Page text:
Microsoft SQL Server 2008: T-SQL Fundamentals is a guide that is aimed those beginning to learn the Microsoft SQL Server dialect of the standard ANSI-SQL language. The goal of this book is to teach you the theory behind T-SQL (also known as Transact-SQL) while showing you how to use it in real world situations.
While most of Microsoft SQL Server 2008: T-SQL Fundamentals is not version specific, it does introduce new elements that have been introduced to recent versions. The author makes note of these differences and what version they were added in. The book is 688 pages long and is divided into 10 chapters.
Chapter One, "Background to T-SQL Querying and Programming," provides a theoretical background about SQL, set theory, and predicate logic. It provides an overview to the SQL architecture and demonstrates how to use T-SQL to create tables and define data integrity.
Chapter Two, "Single-Table Queries," now looks at the fundamentals of the SELECT statement for working with single tables. This chapter introduces some of the most fundamental points of working with SQL Server, but ones that will be needed later.
Chapter Three, "Joins," are very important for working with multiple tables. A JOIN operator operates on two input tables and there are three fundamental types: cross, inner, and outer. This chapter also covers composite joins, non-equi joins, and multi-table joins. More advanced aspects are also covered in an optional reading section.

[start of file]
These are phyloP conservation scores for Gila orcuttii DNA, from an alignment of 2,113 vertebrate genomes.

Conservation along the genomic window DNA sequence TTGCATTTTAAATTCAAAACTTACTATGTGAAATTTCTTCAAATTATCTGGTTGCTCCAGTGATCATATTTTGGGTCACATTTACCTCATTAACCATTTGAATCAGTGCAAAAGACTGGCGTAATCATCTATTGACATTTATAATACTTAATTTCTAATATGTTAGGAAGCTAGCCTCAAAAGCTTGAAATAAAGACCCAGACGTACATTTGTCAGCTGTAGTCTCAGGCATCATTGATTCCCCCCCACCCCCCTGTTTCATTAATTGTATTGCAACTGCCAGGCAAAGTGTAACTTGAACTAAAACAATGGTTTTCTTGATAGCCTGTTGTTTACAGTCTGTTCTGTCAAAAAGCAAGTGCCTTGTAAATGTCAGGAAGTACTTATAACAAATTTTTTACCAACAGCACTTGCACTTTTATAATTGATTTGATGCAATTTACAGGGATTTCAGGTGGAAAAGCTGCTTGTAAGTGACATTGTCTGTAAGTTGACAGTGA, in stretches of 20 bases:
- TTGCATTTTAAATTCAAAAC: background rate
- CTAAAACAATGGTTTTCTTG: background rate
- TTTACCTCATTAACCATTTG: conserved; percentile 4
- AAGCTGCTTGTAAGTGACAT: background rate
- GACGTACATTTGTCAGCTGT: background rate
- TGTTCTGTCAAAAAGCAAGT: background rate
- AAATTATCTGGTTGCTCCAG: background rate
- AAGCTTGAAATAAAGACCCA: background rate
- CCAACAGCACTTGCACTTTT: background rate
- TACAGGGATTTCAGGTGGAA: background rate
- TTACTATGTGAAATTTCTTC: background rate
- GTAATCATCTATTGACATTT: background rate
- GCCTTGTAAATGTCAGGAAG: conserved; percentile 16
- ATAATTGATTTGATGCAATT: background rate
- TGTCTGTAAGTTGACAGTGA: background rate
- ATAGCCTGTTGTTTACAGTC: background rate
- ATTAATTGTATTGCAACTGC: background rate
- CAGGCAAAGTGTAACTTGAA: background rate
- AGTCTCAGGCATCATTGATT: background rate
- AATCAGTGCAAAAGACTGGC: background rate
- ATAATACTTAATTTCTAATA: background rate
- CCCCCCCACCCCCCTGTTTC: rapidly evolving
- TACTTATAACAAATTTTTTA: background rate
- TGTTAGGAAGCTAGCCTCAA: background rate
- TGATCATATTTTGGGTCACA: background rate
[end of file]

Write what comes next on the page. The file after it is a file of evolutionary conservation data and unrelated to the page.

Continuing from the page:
Chapter Four, "Subqueries," are queries within queries. This is also referred to as nesting queries. You will look at self-contained sub-queries, scalar and multi-valued subqueries. There is also an advanced reading section on returning previous and next values, running aggregates, and misbehaving subqueries.
Chapter Five, "Table Expressions," are named query expressions that represent a valid relational table. They can be used in data manipulation statements as you would use other tables. They can simplify your code, improve maintainability, and encapsulate query logic.
Chapter Six, "Set Operations," are operations between two input sets resulting from two input queries. Covered here is the general syntax and requirements of set operations as well as how to use each supported set operation: UNION, INTERSECT, and EXCEPT. Also explained are the two types of each set operation -– DISTINCT, and ALL — as well as providing alternatives to the missing INTERSECT ALL, and EXCEPT ALL.